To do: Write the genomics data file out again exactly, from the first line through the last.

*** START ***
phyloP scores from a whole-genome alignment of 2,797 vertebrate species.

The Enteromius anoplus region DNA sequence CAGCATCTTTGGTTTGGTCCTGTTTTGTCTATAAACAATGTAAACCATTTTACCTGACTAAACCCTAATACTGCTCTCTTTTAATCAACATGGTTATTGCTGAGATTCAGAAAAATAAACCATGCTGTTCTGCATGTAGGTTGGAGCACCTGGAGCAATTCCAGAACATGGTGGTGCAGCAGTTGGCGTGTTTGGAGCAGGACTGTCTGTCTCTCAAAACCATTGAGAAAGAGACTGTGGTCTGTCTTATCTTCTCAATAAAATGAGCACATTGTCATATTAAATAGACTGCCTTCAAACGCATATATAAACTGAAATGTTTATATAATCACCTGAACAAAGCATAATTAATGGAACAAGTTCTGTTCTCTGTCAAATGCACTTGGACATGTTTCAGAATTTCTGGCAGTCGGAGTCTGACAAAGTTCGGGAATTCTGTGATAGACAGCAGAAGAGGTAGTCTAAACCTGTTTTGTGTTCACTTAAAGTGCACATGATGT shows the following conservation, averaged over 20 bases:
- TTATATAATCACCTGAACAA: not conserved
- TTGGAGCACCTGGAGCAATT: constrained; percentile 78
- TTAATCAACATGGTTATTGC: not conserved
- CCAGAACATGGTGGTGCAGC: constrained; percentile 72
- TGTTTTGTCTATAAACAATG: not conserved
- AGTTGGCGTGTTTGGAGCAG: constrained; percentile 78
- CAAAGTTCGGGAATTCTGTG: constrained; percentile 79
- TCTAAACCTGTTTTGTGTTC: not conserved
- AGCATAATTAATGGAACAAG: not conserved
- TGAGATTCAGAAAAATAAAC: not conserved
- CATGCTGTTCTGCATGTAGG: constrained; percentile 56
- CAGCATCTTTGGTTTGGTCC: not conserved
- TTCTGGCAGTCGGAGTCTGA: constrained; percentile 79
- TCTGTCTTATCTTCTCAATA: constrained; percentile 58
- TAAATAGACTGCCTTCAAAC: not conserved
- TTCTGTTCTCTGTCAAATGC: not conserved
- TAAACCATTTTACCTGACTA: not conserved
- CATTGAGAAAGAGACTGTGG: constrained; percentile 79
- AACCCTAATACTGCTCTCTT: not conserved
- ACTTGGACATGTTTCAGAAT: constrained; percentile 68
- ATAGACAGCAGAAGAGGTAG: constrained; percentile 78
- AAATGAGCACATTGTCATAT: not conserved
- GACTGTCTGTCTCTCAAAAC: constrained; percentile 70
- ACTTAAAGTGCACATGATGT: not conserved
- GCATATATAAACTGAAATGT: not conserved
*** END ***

phyloP scores from a whole-genome alignment of 2,797 vertebrate species.

The Enteromius anoplus region DNA sequence CAGCATCTTTGGTTTGGTCCTGTTTTGTCTATAAACAATGTAAACCATTTTACCTGACTAAACCCTAATACTGCTCTCTTTTAATCAACATGGTTATTGCTGAGATTCAGAAAAATAAACCATGCTGTTCTGCATGTAGGTTGGAGCACCTGGAGCAATTCCAGAACATGGTGGTGCAGCAGTTGGCGTGTTTGGAGCAGGACTGTCTGTCTCTCAAAACCATTGAGAAAGAGACTGTGGTCTGTCTTATCTTCTCAATAAAATGAGCACATTGTCATATTAAATAGACTGCCTTCAAACGCATATATAAACTGAAATGTTTATATAATCACCTGAACAAAGCATAATTAATGGAACAAGTTCTGTTCTCTGTCAAATGCACTTGGACATGTTTCAGAATTTCTGGCAGTCGGAGTCTGACAAAGTTCGGGAATTCTGTGATAGACAGCAGAAGAGGTAGTCTAAACCTGTTTTGTGTTCACTTAAAGTGCACATGATGT shows the following conservation, averaged over 20 bases:
- TTATATAATCACCTGAACAA: not conserved
- TTGGAGCACCTGGAGCAATT: constrained; percentile 78
- TTAATCAACATGGTTATTGC: not conserved
- CCAGAACATGGTGGTGCAGC: constrained; percentile 72
- TGTTTTGTCTATAAACAATG: not conserved
- AGTTGGCGTGTTTGGAGCAG: constrained; percentile 78
- CAAAGTTCGGGAATTCTGTG: constrained; percentile 79
- TCTAAACCTGTTTTGTGTTC: not conserved
- AGCATAATTAATGGAACAAG: not conserved
- TGAGATTCAGAAAAATAAAC: not conserved
- CATGCTGTTCTGCATGTAGG: constrained; percentile 56
- CAGCATCTTTGGTTTGGTCC: not conserved
- TTCTGGCAGTCGGAGTCTGA: constrained; percentile 79
- TCTGTCTTATCTTCTCAATA: constrained; percentile 58
- TAAATAGACTGCCTTCAAAC: not conserved
- TTCTGTTCTCTGTCAAATGC: not conserved
- TAAACCATTTTACCTGACTA: not conserved
- CATTGAGAAAGAGACTGTGG: constrained; percentile 79
- AACCCTAATACTGCTCTCTT: not conserved
- ACTTGGACATGTTTCAGAAT: constrained; percentile 68
- ATAGACAGCAGAAGAGGTAG: constrained; percentile 78
- AAATGAGCACATTGTCATAT: not conserved
- GACTGTCTGTCTCTCAAAAC: constrained; percentile 70
- ACTTAAAGTGCACATGATGT: not conserved
- GCATATATAAACTGAAATGT: not conserved